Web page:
Dao Vua Knives from Vietnam

Discussion in 'Kitchen Cutlery & Tools' started by KnifeRep, Jan 6, 2020.

  1. KnifeRep

    KnifeRep Gold Member Gold Member

    351
    Nov 5, 2018
    Picked up a Dao Vua 210mm carbon steel Wa-Gyuto last month, one of my knife dealers brought their line of knives into stock and I bought one, $58.00 plus tax (not including the saya cover) and holy cow is it sharp and a very impressive wood handle for its price point...

    [​IMG]

    Nothing like a little bare foot hammering and grinding...

    They don't have a website but this dealer's site shows the Dao Vua line, https://homebutcher.com/collections/dao-vua-knives

    Thought I'd share,
     
    Last edited: Jan 6, 2020
  2. Ourorboros

    Ourorboros

    401
    Jan 23, 2017
    As far as I know, they were on Chefknivestogo.com first - they definitely have more in stock.
    Yeah, anybody who doubts that good blades can be made of leaf springs should try out their knives. I can't imagine sweating away in the humidity there, forging knives.
     
  3. KnifeRep

    KnifeRep Gold Member Gold Member

    351
    Nov 5, 2018
    The shop I bought my gyuto from said that Dao Vua’s edge retention is just okay, I haven’t used it enough to judge it myself yet and I already steel/hone our kitchen knives often so it might be a while before I really put it’s edge retention to the test.
     
  4. Ourorboros

    Ourorboros

    401
    Jan 23, 2017
    I've seen a few dozen comments on them - compared to hard Japanese steels, edge retention isn't great. It's not AS @63HRC.
    But it will take an edge and should be an easy sharpener. Good knife to learn on.
     
    Nick Dunham and KnifeRep like this.
  5. Sidehill Gouger

    Sidehill Gouger

    Dec 29, 2007
    One of my favorite Chinese style cleavers came from them. As for holding an edge, I give the knife a few quick sweeps over a diamond rod every time I pick it up.
     
  6. Rhinoknives1

    Rhinoknives1 KnifeMaker / Craftsman / Service Provider Knifemaker / Craftsman / Service Provider

    Jul 1, 2013
    That’s the secret to keeping all knives sharp! Edges roll before they dull! Honing with a Steel is the most important thing to do to keep your edges sharp
     
  7. John mc c

    John mc c KnifeMaker / Craftsman / Service Provider Knifemaker / Craftsman / Service Provider

    456
    Aug 23, 2018
    Japanese knives tend to be much harder and the edges don't roll as much as western knives
    I rather strop than steel thin hard blades
     
    Nick Dunham likes this.
  8. Ourorboros

    Ourorboros

    401
    Jan 23, 2017
    Their original line of knives was made from leaf springs, there is now a line made from pipeline steel which is said to be harder.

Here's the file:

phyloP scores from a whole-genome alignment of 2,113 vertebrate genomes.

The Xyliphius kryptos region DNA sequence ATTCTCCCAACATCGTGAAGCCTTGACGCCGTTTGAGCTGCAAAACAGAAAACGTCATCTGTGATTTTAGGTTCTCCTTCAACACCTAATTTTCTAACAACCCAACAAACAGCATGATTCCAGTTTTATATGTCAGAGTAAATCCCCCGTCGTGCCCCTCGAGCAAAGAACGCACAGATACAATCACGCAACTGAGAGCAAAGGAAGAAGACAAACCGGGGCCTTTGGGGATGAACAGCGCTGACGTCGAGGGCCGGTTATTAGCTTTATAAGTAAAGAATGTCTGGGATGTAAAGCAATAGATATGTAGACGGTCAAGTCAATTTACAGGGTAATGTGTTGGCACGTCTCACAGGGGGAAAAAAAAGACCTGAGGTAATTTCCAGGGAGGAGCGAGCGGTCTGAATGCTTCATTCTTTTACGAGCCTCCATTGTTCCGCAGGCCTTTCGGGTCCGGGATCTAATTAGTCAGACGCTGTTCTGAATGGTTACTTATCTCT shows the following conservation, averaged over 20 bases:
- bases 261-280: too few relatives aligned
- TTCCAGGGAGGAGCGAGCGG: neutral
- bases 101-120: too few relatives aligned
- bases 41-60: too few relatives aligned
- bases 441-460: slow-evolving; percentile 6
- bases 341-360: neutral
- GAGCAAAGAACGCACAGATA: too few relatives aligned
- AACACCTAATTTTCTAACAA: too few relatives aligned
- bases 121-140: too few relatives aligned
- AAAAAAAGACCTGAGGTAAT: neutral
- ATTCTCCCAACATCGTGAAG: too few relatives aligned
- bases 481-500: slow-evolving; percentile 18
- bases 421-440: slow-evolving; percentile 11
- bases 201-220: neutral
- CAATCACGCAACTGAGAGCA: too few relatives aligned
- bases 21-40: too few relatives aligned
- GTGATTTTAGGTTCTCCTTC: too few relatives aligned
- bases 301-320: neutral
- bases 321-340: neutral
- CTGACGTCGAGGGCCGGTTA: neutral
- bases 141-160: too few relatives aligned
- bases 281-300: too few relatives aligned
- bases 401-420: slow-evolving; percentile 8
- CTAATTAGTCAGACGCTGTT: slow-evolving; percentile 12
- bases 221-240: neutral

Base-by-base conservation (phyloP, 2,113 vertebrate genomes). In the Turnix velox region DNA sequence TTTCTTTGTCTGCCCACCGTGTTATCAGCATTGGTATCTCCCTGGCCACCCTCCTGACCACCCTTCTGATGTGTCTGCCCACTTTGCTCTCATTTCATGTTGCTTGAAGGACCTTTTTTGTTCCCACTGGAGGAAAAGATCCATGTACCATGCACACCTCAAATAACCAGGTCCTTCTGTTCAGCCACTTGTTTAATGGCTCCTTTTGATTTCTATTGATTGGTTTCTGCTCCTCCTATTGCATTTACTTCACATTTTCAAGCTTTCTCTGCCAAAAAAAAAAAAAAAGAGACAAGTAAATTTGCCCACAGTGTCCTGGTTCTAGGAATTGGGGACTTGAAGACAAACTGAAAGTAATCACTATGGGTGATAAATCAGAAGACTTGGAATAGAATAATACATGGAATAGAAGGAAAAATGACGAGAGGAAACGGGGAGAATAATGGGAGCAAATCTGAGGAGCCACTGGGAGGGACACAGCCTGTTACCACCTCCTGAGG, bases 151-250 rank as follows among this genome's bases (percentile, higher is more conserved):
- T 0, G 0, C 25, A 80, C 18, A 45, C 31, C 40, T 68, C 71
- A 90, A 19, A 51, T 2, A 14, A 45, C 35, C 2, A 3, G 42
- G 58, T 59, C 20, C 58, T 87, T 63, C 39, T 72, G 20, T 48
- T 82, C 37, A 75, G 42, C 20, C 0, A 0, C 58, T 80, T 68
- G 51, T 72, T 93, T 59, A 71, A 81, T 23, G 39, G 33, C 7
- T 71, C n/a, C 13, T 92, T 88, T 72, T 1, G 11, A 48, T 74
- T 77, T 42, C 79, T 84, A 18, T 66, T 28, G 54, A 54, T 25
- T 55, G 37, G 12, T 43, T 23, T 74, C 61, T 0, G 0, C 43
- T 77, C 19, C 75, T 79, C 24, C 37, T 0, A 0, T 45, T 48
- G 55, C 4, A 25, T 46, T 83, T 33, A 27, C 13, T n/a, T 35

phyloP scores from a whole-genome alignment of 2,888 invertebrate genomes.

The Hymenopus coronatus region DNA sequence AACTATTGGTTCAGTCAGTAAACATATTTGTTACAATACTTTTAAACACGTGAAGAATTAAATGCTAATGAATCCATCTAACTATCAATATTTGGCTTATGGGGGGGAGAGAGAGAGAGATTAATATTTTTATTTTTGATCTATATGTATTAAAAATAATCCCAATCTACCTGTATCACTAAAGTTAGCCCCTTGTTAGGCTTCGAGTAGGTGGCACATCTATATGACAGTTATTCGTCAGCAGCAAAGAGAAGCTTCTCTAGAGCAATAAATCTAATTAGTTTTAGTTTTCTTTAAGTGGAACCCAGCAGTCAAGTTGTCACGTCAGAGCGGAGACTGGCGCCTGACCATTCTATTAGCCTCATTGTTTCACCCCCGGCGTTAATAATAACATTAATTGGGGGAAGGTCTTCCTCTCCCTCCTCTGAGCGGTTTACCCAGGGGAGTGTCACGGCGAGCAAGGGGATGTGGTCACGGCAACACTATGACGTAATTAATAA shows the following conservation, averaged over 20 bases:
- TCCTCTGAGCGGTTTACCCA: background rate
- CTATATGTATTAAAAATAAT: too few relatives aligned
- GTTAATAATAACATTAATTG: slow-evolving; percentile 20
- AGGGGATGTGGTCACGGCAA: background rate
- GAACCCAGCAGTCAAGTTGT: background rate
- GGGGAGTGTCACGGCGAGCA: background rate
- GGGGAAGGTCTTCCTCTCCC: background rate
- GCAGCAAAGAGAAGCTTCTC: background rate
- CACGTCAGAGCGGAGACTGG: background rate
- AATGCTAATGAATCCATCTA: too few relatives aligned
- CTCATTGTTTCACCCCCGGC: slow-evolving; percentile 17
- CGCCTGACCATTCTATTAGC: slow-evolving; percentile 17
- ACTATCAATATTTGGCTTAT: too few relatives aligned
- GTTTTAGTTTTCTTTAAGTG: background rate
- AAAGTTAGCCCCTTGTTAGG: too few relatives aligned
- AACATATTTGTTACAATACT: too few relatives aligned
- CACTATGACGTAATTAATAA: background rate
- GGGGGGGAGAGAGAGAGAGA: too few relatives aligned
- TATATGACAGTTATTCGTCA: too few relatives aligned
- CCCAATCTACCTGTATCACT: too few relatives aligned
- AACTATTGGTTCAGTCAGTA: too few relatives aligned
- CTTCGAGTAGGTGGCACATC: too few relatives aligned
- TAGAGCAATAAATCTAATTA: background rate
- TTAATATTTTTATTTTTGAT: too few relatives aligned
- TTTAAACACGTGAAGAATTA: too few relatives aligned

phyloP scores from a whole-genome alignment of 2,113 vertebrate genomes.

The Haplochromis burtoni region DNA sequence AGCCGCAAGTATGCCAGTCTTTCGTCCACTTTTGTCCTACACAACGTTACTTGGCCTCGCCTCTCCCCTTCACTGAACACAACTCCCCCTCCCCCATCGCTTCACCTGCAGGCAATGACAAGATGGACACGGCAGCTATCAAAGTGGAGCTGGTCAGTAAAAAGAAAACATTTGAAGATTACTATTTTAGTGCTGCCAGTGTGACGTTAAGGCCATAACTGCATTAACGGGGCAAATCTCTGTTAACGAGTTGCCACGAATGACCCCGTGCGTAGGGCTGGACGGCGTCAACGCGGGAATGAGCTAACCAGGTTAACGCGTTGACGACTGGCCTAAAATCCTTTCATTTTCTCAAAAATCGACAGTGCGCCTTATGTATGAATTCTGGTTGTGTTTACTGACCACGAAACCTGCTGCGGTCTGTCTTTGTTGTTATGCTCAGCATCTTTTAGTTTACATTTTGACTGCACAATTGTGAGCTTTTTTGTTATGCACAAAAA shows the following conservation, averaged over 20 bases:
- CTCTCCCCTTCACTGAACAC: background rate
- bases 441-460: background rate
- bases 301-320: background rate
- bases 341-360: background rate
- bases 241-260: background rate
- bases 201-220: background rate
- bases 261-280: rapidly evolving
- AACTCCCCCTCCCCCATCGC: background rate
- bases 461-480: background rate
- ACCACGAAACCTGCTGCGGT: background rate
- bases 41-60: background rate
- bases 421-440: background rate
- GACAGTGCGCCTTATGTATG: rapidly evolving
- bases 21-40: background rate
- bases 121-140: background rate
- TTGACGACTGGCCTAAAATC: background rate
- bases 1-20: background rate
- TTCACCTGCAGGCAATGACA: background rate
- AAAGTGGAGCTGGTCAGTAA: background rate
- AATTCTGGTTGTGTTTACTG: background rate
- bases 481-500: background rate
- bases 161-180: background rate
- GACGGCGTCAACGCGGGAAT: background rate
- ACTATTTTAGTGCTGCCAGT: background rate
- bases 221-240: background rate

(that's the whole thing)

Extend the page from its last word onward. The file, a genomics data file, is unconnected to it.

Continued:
KnifeRep likes this.
  9. Ourorboros

    Ourorboros

    401
    Jan 23, 2017
    I bought a Daovua Pipeline Steel tall nakiri. I don't have any of the original leaf spring knives, so I really can't compare.
    The star of the the handle - really these guys should sell them by itself. Really something you'd expect to see on a more expensive knife.
    For the blade itself - it looks rustic, with a kurouchi finish. The height is just under what you'd expect on a Chinese small cleaver, while being lighter and thinner. The edge is has some belly up front, while the back 2/3 is fairly flat.
    While I say the blade is rustic, it is not without refinements. The corners are relieved, making for a comfortable pinch grip. The choil has a rounded cut into the blade (forgot the term for this), allowing a very forward pinch group if desired.
    Whatever Pipeline Steel is, it is definitely some type of carbon steel - after cutting tomatoes and onions the first time, it took a nice blue-grey patina. The exposed blade did not easily rust though - I didn't wipe down the blade after pepping the veg, cleaned in hot water, and let it drip dry a bit before towel drying. No rust.
    Out of the box I could cut thin, clean slices of tomato - no issues with the skin, no sawing. It took to sharpening easily taking a nice refined edge (12K).
    As a thin blade, it easily zips though produce without any wedging. The flat profile is most appropriate for choppers and push cutters.

    I wouldn't recommend this as a first knife, but it is a fun knife and great with produce. I'm sure it's fine with boneless meats. If somebody wanted a knife to learn how to sharpen while sparing their "nice" knife the scratches, it is a good knife for them. Really if you can't learn to sharpen with this steel and the flat edge, you just can't learn to sharpen.
     
    KnifeRep likes this.
  10. milkbaby

    milkbaby

    628
    Aug 1, 2016
    I'm surprised at the steel being used as from looking around about pipeline steel, it is typically low carbon steel of 0.1-0.3% carbon content which is too low to make a very good knife. Could be that in Vietnam they use different steels for pipelines, but I believe in the USA it's been low carbon steel in pipelines for quite a while, at least since the 1950s and earlier?
     
    KnifeRep likes this.
  11. Ourorboros

    Ourorboros

    401
    Jan 23, 2017
    They must be using something different in Viet Nam or something got lost in translation. It's been sharpening like something that's been hardened, not all mushy and sticky like soft cladding steels or iron.
    I've seen a review by somebody who has both the spring steel Daovua and a Pipeline Steel Daovua and they mentioned the pipeline sharpened like something harder than the leaf spring steel
     

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